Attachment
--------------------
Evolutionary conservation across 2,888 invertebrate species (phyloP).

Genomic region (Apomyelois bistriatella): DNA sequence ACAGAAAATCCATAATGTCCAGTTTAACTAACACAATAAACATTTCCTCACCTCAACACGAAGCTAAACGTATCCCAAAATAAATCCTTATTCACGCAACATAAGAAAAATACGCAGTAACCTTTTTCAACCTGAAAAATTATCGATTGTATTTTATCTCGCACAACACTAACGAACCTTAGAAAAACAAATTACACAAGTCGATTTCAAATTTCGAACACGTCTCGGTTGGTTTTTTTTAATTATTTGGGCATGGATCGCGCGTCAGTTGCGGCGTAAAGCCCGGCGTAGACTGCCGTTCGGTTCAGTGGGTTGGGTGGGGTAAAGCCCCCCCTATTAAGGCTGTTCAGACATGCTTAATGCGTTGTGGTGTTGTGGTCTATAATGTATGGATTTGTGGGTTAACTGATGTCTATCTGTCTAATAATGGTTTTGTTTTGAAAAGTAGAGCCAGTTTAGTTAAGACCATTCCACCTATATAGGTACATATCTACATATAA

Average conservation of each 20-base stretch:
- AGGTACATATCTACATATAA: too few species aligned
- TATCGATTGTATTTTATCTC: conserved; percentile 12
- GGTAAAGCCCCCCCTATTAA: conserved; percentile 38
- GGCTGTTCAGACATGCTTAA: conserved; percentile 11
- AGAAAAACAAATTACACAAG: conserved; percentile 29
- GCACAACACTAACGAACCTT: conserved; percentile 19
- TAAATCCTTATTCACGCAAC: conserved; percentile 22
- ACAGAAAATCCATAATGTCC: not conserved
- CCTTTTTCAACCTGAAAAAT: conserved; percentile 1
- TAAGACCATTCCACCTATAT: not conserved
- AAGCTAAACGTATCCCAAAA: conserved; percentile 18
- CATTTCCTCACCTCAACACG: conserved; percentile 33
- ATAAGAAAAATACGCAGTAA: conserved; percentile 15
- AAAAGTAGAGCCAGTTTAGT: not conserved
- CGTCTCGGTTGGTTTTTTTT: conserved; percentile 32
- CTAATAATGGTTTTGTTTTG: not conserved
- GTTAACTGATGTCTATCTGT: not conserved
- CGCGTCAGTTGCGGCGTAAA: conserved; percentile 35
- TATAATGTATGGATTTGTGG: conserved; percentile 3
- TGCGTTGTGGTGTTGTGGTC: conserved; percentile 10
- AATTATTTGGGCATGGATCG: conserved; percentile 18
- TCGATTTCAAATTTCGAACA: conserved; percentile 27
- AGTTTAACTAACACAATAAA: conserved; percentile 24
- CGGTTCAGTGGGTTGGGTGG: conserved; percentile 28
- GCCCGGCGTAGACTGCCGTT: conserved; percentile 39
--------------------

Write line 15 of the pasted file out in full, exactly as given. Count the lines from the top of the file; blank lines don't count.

- CATTTCCTCACCTCAACACG: conserved; percentile 33